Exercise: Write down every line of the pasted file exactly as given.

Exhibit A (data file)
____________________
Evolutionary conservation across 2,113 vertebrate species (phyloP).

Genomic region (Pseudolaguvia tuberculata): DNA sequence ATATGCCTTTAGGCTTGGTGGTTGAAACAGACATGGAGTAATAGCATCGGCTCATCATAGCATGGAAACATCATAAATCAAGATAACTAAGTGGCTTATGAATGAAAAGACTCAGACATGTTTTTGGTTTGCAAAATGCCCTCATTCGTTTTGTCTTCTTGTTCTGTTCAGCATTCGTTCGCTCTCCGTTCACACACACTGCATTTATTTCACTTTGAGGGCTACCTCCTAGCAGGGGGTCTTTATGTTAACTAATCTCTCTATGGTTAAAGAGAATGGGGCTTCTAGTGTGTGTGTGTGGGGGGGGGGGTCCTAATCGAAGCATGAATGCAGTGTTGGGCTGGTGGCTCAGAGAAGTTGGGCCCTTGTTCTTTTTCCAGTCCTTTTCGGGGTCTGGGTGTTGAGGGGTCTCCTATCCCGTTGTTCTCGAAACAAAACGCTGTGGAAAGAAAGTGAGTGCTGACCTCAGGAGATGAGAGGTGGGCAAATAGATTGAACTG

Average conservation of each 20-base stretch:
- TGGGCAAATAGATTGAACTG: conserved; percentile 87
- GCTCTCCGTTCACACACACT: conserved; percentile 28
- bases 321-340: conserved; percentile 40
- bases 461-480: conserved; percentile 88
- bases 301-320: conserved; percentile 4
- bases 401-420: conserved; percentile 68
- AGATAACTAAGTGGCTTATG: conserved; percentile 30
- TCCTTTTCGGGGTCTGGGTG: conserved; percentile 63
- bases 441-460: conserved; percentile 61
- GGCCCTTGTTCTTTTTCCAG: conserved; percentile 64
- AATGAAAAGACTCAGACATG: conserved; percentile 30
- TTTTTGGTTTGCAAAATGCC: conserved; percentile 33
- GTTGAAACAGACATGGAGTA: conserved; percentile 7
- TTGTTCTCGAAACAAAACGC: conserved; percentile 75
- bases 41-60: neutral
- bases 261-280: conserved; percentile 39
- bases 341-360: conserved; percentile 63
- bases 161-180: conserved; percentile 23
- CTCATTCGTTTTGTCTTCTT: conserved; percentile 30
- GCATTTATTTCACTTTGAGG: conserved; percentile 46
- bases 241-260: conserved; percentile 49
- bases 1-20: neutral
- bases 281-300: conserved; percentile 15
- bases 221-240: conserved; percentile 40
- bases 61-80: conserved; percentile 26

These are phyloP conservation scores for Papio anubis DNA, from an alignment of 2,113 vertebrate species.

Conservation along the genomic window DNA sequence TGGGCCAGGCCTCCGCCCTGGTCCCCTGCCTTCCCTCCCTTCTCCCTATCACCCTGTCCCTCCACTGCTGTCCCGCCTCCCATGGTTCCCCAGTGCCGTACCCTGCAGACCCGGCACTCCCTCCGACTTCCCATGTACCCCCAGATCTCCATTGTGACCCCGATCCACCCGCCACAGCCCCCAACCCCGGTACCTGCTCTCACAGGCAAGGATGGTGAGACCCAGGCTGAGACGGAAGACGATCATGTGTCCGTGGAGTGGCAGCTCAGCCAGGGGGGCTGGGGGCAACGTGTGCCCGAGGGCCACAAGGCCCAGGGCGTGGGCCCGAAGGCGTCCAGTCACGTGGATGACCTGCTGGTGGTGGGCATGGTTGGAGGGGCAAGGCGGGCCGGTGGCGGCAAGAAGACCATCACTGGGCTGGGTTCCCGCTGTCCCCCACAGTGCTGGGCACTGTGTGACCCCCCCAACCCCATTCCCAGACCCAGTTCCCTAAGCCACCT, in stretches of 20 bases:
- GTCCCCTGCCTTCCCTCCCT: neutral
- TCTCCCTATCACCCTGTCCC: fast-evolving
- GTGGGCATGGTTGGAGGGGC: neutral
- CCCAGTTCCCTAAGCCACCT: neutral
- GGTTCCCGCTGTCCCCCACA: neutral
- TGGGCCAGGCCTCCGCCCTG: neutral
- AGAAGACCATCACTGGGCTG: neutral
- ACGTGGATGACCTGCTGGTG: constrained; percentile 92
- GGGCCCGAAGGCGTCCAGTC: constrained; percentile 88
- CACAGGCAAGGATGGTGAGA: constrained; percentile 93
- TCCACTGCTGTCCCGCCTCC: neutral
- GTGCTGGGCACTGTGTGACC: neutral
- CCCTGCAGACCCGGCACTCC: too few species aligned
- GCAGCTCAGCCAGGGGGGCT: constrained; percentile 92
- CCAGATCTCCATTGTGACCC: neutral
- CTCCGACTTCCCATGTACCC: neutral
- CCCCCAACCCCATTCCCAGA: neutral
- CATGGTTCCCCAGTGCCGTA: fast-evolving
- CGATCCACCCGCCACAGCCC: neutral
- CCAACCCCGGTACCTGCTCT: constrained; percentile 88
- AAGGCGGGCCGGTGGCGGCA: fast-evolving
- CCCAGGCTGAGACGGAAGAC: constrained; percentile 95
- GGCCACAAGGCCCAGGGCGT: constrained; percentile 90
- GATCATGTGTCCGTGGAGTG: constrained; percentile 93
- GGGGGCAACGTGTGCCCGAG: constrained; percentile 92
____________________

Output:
Evolutionary conservation across 2,113 vertebrate species (phyloP).

Genomic region (Pseudolaguvia tuberculata): DNA sequence ATATGCCTTTAGGCTTGGTGGTTGAAACAGACATGGAGTAATAGCATCGGCTCATCATAGCATGGAAACATCATAAATCAAGATAACTAAGTGGCTTATGAATGAAAAGACTCAGACATGTTTTTGGTTTGCAAAATGCCCTCATTCGTTTTGTCTTCTTGTTCTGTTCAGCATTCGTTCGCTCTCCGTTCACACACACTGCATTTATTTCACTTTGAGGGCTACCTCCTAGCAGGGGGTCTTTATGTTAACTAATCTCTCTATGGTTAAAGAGAATGGGGCTTCTAGTGTGTGTGTGTGGGGGGGGGGGTCCTAATCGAAGCATGAATGCAGTGTTGGGCTGGTGGCTCAGAGAAGTTGGGCCCTTGTTCTTTTTCCAGTCCTTTTCGGGGTCTGGGTGTTGAGGGGTCTCCTATCCCGTTGTTCTCGAAACAAAACGCTGTGGAAAGAAAGTGAGTGCTGACCTCAGGAGATGAGAGGTGGGCAAATAGATTGAACTG

Average conservation of each 20-base stretch:
- TGGGCAAATAGATTGAACTG: conserved; percentile 87
- GCTCTCCGTTCACACACACT: conserved; percentile 28
- bases 321-340: conserved; percentile 40
- bases 461-480: conserved; percentile 88
- bases 301-320: conserved; percentile 4
- bases 401-420: conserved; percentile 68
- AGATAACTAAGTGGCTTATG: conserved; percentile 30
- TCCTTTTCGGGGTCTGGGTG: conserved; percentile 63
- bases 441-460: conserved; percentile 61
- GGCCCTTGTTCTTTTTCCAG: conserved; percentile 64
- AATGAAAAGACTCAGACATG: conserved; percentile 30
- TTTTTGGTTTGCAAAATGCC: conserved; percentile 33
- GTTGAAACAGACATGGAGTA: conserved; percentile 7
- TTGTTCTCGAAACAAAACGC: conserved; percentile 75
- bases 41-60: neutral
- bases 261-280: conserved; percentile 39
- bases 341-360: conserved; percentile 63
- bases 161-180: conserved; percentile 23
- CTCATTCGTTTTGTCTTCTT: conserved; percentile 30
- GCATTTATTTCACTTTGAGG: conserved; percentile 46
- bases 241-260: conserved; percentile 49
- bases 1-20: neutral
- bases 281-300: conserved; percentile 15
- bases 221-240: conserved; percentile 40
- bases 61-80: conserved; percentile 26

These are phyloP conservation scores for Papio anubis DNA, from an alignment of 2,113 vertebrate species.

Conservation along the genomic window DNA sequence TGGGCCAGGCCTCCGCCCTGGTCCCCTGCCTTCCCTCCCTTCTCCCTATCACCCTGTCCCTCCACTGCTGTCCCGCCTCCCATGGTTCCCCAGTGCCGTACCCTGCAGACCCGGCACTCCCTCCGACTTCCCATGTACCCCCAGATCTCCATTGTGACCCCGATCCACCCGCCACAGCCCCCAACCCCGGTACCTGCTCTCACAGGCAAGGATGGTGAGACCCAGGCTGAGACGGAAGACGATCATGTGTCCGTGGAGTGGCAGCTCAGCCAGGGGGGCTGGGGGCAACGTGTGCCCGAGGGCCACAAGGCCCAGGGCGTGGGCCCGAAGGCGTCCAGTCACGTGGATGACCTGCTGGTGGTGGGCATGGTTGGAGGGGCAAGGCGGGCCGGTGGCGGCAAGAAGACCATCACTGGGCTGGGTTCCCGCTGTCCCCCACAGTGCTGGGCACTGTGTGACCCCCCCAACCCCATTCCCAGACCCAGTTCCCTAAGCCACCT, in stretches of 20 bases:
- GTCCCCTGCCTTCCCTCCCT: neutral
- TCTCCCTATCACCCTGTCCC: fast-evolving
- GTGGGCATGGTTGGAGGGGC: neutral
- CCCAGTTCCCTAAGCCACCT: neutral
- GGTTCCCGCTGTCCCCCACA: neutral
- TGGGCCAGGCCTCCGCCCTG: neutral
- AGAAGACCATCACTGGGCTG: neutral
- ACGTGGATGACCTGCTGGTG: constrained; percentile 92
- GGGCCCGAAGGCGTCCAGTC: constrained; percentile 88
- CACAGGCAAGGATGGTGAGA: constrained; percentile 93
- TCCACTGCTGTCCCGCCTCC: neutral
- GTGCTGGGCACTGTGTGACC: neutral
- CCCTGCAGACCCGGCACTCC: too few species aligned
- GCAGCTCAGCCAGGGGGGCT: constrained; percentile 92
- CCAGATCTCCATTGTGACCC: neutral
- CTCCGACTTCCCATGTACCC: neutral
- CCCCCAACCCCATTCCCAGA: neutral
- CATGGTTCCCCAGTGCCGTA: fast-evolving
- CGATCCACCCGCCACAGCCC: neutral
- CCAACCCCGGTACCTGCTCT: constrained; percentile 88
- AAGGCGGGCCGGTGGCGGCA: fast-evolving
- CCCAGGCTGAGACGGAAGAC: constrained; percentile 95
- GGCCACAAGGCCCAGGGCGT: constrained; percentile 90
- GATCATGTGTCCGTGGAGTG: constrained; percentile 93
- GGGGGCAACGTGTGCCCGAG: constrained; percentile 92